Center for Spiritual Inquiry and Integral Education

R. Michael Fisher
Magical Curricula in the 21st Century
by R. Michael Fisher - Wednesday, February 20, 2013, 04:29 PM

I have recently completed Zach Seibert's continuing ed. 5 wk. course "Magic in the 21st Century: Spiritual Technologies." Treesong, our other CSIIE Associate also took the course, held at John A. Logan College, just outside Carbondale, IL. With some 12 students, Zach presented material that I found fascinating, not being someone who easily sees myself as a "magical" kind of person nor dwells in a magical kind of world of spirits, etc. Zach, since he was pre-teen was already well established in a magical world that made more sense to him then than what the ordinary (non-magical) world is to most everyone. I was impressed with how he approached the course openly, and integrally, and no doubt this is truly a unique offering no one is offering out there. So, keep your eye open for him offering it again, wherever and however he may teach it, including potentially as an online course on our CSIIE site (see his Department of Spiritual Arts & Technologies.

The purposes of Zach's course (module 1 in particular) is to introduce anyone interested into the field of knowledge, and technologies of magic, from across the world and through time. It is a very broad course, not meant as just a historical overview, but one that examines the upsides and downsides of magical practices and philosophies, that also have their politics throughout history. But most of the focus was on each of us finding our own way into potentially building a magical curriculum for ourselves, that was highly adapted to our own prediliction, beliefs, values, and purposes for being in the world. Magic of whatever kind is about bringing change into ourselves and the world. It has its own traditions, ways of bringing about change, if not transformation and transmutation. We didn't have to adopt anyone tradition and its ways. We needed to know something about them, but it was their root commonalities and basics that Zach was teaching and making available, no longer in a secretive protective way, to all people willing to know. And sure, he also had us consider the real reasons, motivations, and ethics of us taking up magic, or furthering our magical practices in the 21st century. I found that gave us a lot of freedom to explore and let our curiosity out. I think it was great because it returned me to my less than scientifically skeptical times in my life, before I got too educated (smile).

Probably the most appealing part of Zach's module 1 course was his classification of magical practices into five major domains (or paradigms): (a) spirit-based, (b) energy-based, (c) psychological-based, (d) information-based, and (e) meta-model-based. The last one being the most integral, in my view, as it stands back from all the other four approaches and synthesizes them and takes what is best from there for specific conditions and purposes and which "match" best for the 21st century integral thinker. That's the kind of magic I suppose I would feel most comfortable and compelled by. I also am very interested in developing a better grasp of information magic, which really intrigued me by the little I heard. What was refreshing to me was to see the wide-diversity of applications and approaches to magic that don't all involve the typical stereotypes I have, and most of us have, especially the skeptics. Anyone who criticizes magic outright, with cheap critiques, is really showing their ignore-ance more than wisdom.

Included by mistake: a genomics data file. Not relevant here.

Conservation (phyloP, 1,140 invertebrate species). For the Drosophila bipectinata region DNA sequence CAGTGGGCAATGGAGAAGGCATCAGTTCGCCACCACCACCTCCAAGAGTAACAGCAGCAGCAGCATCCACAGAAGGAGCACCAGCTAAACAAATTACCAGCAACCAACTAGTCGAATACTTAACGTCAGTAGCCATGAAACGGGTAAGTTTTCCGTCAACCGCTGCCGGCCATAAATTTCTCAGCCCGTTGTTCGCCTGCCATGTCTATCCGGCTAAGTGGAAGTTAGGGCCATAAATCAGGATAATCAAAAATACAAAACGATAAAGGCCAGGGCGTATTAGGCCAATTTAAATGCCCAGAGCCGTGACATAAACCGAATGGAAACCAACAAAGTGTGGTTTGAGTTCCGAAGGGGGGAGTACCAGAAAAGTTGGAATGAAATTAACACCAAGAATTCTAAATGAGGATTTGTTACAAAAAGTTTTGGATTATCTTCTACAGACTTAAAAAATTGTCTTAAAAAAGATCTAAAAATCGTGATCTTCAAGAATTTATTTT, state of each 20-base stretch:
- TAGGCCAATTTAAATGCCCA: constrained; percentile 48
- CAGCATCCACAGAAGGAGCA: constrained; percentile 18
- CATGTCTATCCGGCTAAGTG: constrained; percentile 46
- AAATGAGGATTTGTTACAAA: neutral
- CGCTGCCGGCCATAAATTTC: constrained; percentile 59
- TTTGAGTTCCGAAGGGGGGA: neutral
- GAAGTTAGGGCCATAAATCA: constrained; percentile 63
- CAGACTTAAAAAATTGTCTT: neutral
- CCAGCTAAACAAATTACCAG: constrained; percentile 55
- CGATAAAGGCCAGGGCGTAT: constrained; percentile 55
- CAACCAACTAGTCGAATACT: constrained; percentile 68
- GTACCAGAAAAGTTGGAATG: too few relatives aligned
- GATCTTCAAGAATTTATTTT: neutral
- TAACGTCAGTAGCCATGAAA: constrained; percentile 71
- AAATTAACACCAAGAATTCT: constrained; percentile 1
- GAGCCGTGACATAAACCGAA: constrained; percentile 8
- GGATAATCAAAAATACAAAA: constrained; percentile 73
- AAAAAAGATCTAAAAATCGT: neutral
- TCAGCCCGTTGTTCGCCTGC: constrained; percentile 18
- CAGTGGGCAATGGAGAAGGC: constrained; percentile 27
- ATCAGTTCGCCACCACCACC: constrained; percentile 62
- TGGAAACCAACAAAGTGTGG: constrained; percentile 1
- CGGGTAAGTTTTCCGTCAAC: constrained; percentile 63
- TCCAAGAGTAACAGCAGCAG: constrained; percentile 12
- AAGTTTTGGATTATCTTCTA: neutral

My dream vision for CSIIE is to see Zach, Treesong and I all get our courses together on magic from three different perspectives, with lots of students, and teach courses in the same room or online so that learners can experience our differences in coming to magic, and our similarities. I think that would be the most integral learning one could ask for in this domain of the world of magical goings on.



Re: Magical Curricula in the 21st Century
by Treesong - Wednesday, February 20, 2013, 09:38 PM

Thank you for your post about Zach's Magic in the 21st Century course. It's a good overview of what the course was like and how it relates to your integral perspective. My perspective on the course is similar, although since I do have extensive prior experience operating within a magical paradigm, I do have a few additional points to add.

This course was some of the most foundational material on magic that I've encountered. Whether intentionally or unintentionally, most magical information and training is viewed through the lens of a relatively narrow paradigm, religious tradition, or similar framing influence. Zach's introduction to magic arises from an understanding of Hermeticism that seeks to understand and incorporate the wisdom from many perspectives, much like integral studies. My own magical studies included a great deal of what Zach discussed, but his way of presenting the history and basic concepts of magic was broader yet more integrative. What had previously been picked up here and there through several disparate sources was united into a compelling overarching narrative.

For the most part, I chose to experience this class simply as a student. I took listened, took notes, and filled out my worksheet on the last day of class, all of which I found a genuinely helpful and rewarding experience. Now that I've had a bit of time to reflect, however, I intend to discuss the course further with Zach (and with Michael) from a teacher's perspective, looking for potential opportunities to improve upon what is already a strong offering.